Two hundred years after he covered the walls of his house near Madrid with febrile visions of Saturn devouring his son, a witches’ sabbath, and a slowly drowning dog, Francisco de Goya has been summoned home to help reverse the fortunes of the poor, remote and underpopulated Spanish region where he was born in 1746.
The painter, printmaker and fascinated, appalled chronicler of war, cruelty and reason’s frequent slumbers, studied in Italy and painted for the court in Madrid before dying in Bordeaux in 1828. But he was born on the other side of the Pyrenees in Fuendetodos, a small town 27 miles (44km) south of Zaragoza in the north-eastern Spanish region of Aragon.
Today, Fuendetodos and the 14 other towns and villages that make up the Campo de Belchite are invoking Goya’s name and legacy as they try to cling to the map.
The Territorio Goya association – a group of artists, curators, academics, residents, culture and tourism experts, and specialists in depopulation – is attempting to stem the decline of a region where there are just 4.8 inhabitants per square kilometre and the annual per capita income is about €8,600 (£7,300).
“By using the name of Goya, who was born in this little town near Zaragoza, we’re trying to do something a little bit like what Stratford-upon-Avon has done with William Shakespeare, or what Eisenach has done with Bach, or what Figueres has done with Salvador Dalí,” says Julio Martínez Calzón, the president of Territorio Goya.
“Goya has a profound human, cultural and social pull because of the circumstances in which he created his works and because of his own capacity to reach people all over the world. We want to use that to empower the towns and villages in the Belchite region.”
The area’s plight is hardly unique. Last year, Spain’s socialist-led government acknowledged the problem of la España vaciada – the hollowed-out Spain – by creating a ministry for what it termed “the demographic challenge”.
About 90% of Spain’s population – approximately 42 million people – are squeezed into 1,500 towns and cities that occupy 30% of the land. The other 10% (4.6 million people) occupy the remaining 70%, giving a population density of barely 14 inhabitants a square kilometre.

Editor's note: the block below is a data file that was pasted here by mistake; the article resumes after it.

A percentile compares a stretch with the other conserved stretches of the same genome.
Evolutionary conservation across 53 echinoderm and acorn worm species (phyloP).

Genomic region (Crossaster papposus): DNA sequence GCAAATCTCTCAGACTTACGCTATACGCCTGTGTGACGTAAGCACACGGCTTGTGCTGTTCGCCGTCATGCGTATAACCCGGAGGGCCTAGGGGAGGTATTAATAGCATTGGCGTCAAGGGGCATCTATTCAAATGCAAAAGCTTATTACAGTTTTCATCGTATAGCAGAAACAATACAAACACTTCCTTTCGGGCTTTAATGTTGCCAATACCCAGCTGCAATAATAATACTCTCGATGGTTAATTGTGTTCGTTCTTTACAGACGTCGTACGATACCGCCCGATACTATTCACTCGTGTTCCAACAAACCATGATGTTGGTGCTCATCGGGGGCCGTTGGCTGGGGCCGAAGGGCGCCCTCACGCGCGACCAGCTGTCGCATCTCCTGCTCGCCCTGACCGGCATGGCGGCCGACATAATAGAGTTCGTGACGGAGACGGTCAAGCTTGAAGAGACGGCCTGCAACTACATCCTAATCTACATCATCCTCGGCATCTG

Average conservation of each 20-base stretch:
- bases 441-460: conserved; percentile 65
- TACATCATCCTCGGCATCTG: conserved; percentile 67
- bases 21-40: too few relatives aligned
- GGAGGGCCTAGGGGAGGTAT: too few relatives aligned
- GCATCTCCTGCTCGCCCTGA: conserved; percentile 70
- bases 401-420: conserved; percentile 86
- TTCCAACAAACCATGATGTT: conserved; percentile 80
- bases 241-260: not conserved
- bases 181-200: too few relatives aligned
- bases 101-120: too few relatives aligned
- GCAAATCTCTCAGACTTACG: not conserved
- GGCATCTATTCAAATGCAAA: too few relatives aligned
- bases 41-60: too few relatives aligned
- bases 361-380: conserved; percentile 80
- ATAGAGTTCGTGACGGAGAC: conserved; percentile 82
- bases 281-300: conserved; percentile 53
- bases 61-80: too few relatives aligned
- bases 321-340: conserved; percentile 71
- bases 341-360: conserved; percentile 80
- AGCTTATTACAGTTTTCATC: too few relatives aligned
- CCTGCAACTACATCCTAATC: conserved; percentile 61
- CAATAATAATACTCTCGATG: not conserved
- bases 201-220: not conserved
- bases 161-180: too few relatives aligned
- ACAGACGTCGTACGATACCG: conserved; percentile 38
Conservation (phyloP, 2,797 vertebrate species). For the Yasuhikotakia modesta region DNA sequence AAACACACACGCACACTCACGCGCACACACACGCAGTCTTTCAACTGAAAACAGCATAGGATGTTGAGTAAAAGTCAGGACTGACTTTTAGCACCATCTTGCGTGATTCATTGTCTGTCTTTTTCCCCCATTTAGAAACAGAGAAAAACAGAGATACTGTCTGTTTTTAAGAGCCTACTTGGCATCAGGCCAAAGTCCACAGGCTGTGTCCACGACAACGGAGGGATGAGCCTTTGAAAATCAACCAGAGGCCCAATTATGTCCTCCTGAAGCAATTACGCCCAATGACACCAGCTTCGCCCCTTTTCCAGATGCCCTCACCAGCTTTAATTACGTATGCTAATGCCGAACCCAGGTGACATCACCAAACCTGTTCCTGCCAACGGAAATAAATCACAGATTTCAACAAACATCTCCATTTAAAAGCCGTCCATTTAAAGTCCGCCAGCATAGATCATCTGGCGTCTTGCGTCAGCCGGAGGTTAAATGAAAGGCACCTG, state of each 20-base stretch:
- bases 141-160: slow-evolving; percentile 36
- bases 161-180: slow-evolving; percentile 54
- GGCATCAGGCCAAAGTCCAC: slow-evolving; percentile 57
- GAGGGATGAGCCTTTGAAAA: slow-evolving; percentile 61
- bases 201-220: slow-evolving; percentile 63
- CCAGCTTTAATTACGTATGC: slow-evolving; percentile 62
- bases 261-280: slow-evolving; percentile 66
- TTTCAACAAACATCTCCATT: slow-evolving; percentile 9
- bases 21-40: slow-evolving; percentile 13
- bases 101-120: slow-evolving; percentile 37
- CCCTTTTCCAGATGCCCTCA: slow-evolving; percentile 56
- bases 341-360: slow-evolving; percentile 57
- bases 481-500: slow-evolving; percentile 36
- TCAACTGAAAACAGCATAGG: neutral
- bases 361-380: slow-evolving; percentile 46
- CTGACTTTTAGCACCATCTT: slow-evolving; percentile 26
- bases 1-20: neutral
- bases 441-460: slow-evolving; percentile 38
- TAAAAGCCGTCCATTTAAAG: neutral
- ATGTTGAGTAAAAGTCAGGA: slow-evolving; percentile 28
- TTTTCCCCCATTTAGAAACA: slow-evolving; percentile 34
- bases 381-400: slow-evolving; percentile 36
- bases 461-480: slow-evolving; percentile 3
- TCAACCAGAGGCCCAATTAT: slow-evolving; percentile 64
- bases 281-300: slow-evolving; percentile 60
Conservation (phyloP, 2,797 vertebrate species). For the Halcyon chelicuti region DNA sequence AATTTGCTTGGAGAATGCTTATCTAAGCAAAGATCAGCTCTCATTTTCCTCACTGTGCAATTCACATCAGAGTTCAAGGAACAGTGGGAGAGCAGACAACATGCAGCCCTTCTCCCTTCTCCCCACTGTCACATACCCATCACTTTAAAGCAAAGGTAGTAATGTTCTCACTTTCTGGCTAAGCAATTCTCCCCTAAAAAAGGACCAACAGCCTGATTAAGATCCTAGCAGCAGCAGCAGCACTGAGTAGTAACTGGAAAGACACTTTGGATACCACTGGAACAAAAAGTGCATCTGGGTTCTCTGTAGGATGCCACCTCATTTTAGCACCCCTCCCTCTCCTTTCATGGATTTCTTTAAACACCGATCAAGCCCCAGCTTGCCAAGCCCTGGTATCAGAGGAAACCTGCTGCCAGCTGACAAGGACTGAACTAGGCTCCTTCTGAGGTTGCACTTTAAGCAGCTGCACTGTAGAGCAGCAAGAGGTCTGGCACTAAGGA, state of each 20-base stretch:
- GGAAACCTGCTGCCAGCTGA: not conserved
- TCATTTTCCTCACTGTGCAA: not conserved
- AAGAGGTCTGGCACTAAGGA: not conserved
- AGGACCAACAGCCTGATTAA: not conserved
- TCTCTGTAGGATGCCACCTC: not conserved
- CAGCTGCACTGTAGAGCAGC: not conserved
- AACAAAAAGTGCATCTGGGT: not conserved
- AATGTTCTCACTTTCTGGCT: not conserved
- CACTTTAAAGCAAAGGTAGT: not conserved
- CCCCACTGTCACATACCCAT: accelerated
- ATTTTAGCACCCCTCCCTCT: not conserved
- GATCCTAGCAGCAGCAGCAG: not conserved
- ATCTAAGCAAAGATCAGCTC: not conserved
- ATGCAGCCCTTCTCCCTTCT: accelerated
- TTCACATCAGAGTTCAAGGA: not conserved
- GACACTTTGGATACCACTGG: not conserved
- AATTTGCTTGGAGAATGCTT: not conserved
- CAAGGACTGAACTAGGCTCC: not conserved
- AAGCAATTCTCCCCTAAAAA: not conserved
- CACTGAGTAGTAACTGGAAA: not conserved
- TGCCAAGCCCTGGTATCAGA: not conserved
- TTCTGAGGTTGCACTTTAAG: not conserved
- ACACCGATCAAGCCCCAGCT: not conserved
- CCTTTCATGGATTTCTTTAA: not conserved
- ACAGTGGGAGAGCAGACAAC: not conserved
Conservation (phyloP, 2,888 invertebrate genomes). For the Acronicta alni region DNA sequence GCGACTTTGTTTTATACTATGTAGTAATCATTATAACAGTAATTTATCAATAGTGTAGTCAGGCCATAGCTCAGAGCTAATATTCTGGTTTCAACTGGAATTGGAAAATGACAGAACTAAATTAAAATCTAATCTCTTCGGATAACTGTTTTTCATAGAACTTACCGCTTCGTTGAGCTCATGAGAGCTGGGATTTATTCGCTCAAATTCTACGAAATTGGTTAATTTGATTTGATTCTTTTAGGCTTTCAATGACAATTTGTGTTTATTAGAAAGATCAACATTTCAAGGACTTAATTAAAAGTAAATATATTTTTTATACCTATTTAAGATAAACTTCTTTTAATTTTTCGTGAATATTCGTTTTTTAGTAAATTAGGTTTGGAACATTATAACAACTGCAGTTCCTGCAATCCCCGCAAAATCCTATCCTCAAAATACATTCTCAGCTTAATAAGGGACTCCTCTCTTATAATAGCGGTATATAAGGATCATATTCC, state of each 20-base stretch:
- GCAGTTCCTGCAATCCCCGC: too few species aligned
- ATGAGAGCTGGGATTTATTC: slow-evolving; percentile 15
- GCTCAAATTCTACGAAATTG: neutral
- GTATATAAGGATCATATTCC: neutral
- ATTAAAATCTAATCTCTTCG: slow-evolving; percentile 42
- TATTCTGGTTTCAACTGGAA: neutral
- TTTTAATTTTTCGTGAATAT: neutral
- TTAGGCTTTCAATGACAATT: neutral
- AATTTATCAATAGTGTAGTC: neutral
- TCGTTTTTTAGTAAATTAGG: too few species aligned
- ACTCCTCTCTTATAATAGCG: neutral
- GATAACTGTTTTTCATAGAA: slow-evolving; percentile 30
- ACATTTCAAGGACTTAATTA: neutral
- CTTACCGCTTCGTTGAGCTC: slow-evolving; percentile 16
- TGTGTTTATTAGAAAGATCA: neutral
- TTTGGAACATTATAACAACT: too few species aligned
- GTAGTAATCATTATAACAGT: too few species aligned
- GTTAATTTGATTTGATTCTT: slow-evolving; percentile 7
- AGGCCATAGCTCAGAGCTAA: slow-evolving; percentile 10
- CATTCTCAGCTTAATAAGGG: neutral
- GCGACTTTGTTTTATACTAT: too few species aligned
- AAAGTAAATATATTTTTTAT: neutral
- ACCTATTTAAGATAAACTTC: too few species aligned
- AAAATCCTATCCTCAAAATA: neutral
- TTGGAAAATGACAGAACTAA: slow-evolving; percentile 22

But not many corners of la España vaciada have a cultural figure as titanic as Goya to whom they can turn. By the end of the year, Territorio Goya hopes to have two cultural projects under way to mark the 275th anniversary of the artist’s birth, and the second centenary of the Pinturas Negras (Black Paintings) that he applied to the walls of the now demolished Quinta del Sordo estate near Madrid.
The first is a reconstruction of the two floors of the Quinta del Sordo, complete with full-scale images of the Black Paintings that were photographed in 1874 before being stripped out, transferred to canvas, and ending up the Prado in Madrid.
“We’re hoping to produce a visceral, organic impact in visitors; a shock,” says Martínez Calzón. “The idea is to show them as they were.”
The second initiative has involved commissioning 15 contemporary artists from Spain, France, Italy, Mexico and the US to reinterpret the Black Paintings so that one of the reworked paintings can be exhibited in each of the 15 towns and villages in the region.
Eventually, Territorio Goya hopes the Quinta del Sordo installation will form part of a permanent, international centre for Goya studies in Fuendetodos.
The town’s half-built museum, one of the many casualties of Spain’s most recent boom-and-bust cycle – and a relic of a time when so many places dreamed of their own Guggenheim – would make the perfect venue and already has thousands of donated artworks that could be displayed.
While Martínez Calzón wants to see many more Spaniards and foreign visitors making the pilgrimage to Fuendetodos, the project is also about ensuring that Goya finally receives his dues in his home town and beyond.
“The idea is to look after the person that Goya was because of what he meant to Spain and to the world,” he says. “In his paintings, there’s a drive to capture the conceptual essence of what it means to be human and of what human society is. Before then, it was all kind of photographic and you didn’t get those incredibly intense expressions of people’s internal, unresolved passions and feelings.”
The artist Ricardo Calero, one of the founder members of Territorio Goya, moved to Fuendetodos 14 years ago after undertaking a commission to reinterpret Goya’s enigmatic and incomplete Follies series.
“I fell in love with the light of the place, with its rough, powerful landscape, with its skies, with its silence, and, of course, with its people,” he says.
But Calero is keenly aware of the Campo de Belchite’s problems and of the urgent needs to remedy them.
“Goya is a great lighthouse who could illuminate the region,” he says. “All this is about using culture as a tool for development in a really wide sense. It’s about using memory, education, nature and the landscape and raising awareness so that people can see the great value that this place and this land possess.”